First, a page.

One of the key benefits of cannabis legalization is that consumers, some of whom may have compromised immune systems, can be assured that the product is safe, with cannabis testing labs providing assurance regarding contaminants and potency. Regulations vary from state-to-state in terms of testing requirements and oversight, and Washington is a state that has come under heavy criticism for its lack of stringency.
A study by Jim McRae has set off a firestorm, as he reported that four of the fourteen labs certified by the state had failed to reject a single specimen during a three month period, while two had rejected 44% for microbial contamination. Similarly, five labs didn’t fail a single specimen for residual solvents.
Several labs and thought leaders applauded the study and urged the Liquor and Cannabis Board (WSLCB) to clamp down, including Dani Luce of GOAT Labs, Michelle Sexton of the defunct Phytalab, John Davis of Northwest Patient Resource Center and David Lampach, CEO of Steep Hill.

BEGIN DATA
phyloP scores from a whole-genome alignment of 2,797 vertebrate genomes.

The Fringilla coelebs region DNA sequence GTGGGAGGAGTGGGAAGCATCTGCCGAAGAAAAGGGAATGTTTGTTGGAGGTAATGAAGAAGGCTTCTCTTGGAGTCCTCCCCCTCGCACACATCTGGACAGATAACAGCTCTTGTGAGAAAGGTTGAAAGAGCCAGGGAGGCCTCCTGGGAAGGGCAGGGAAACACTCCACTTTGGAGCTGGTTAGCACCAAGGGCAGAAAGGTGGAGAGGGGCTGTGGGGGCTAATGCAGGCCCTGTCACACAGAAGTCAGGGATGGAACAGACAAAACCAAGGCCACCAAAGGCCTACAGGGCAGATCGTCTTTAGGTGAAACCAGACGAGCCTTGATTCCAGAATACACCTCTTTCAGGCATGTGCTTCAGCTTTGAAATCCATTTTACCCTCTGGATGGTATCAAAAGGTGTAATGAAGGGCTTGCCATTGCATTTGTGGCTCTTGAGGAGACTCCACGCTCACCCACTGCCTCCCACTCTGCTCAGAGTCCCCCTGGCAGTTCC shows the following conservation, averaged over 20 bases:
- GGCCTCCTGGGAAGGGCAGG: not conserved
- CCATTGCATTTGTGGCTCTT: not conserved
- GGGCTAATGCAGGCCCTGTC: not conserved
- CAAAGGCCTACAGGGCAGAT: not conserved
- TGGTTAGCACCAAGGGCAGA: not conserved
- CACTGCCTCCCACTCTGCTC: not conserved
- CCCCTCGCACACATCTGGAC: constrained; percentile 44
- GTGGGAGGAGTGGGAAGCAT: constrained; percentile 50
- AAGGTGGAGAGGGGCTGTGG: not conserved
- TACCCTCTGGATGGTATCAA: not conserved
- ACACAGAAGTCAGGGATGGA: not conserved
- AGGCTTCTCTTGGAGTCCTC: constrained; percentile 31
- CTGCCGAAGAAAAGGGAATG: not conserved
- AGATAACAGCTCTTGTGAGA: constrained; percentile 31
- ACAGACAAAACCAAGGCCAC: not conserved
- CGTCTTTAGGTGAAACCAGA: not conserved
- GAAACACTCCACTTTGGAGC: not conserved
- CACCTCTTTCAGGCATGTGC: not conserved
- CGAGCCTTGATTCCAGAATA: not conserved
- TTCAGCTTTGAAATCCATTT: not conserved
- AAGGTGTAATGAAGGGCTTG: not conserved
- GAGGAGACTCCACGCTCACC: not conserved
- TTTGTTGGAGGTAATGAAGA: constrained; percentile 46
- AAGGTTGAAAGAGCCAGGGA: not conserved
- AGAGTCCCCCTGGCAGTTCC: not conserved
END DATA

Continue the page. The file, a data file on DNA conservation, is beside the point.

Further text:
Lampach believes the LCB is about to tighten lab oversight, something agency officials said would happen last year. A clampdown couldn’t come too soon, he said. Steep Hill, which also operates labs in California and Colorado, is considering pulling out of Washington, he said, because it can’t compete with labs that rubber-stamp results.
Luce and Lampach would like to see proficiency tests, and Lampach suggests that the state use secret shoppers to assure that all the labs are playing by the rules. The WSLCB is aware of the analysis performed by McRae, according to spokesperson Brian Smith.
Read Bob Young’s “Some pot labs in state failed no pot at all, says scientist”: http://www.seattletimes.com/seattle-news/marijuana/some-pot-labs-in-state-failed-no-pot-at-all-says-scientist/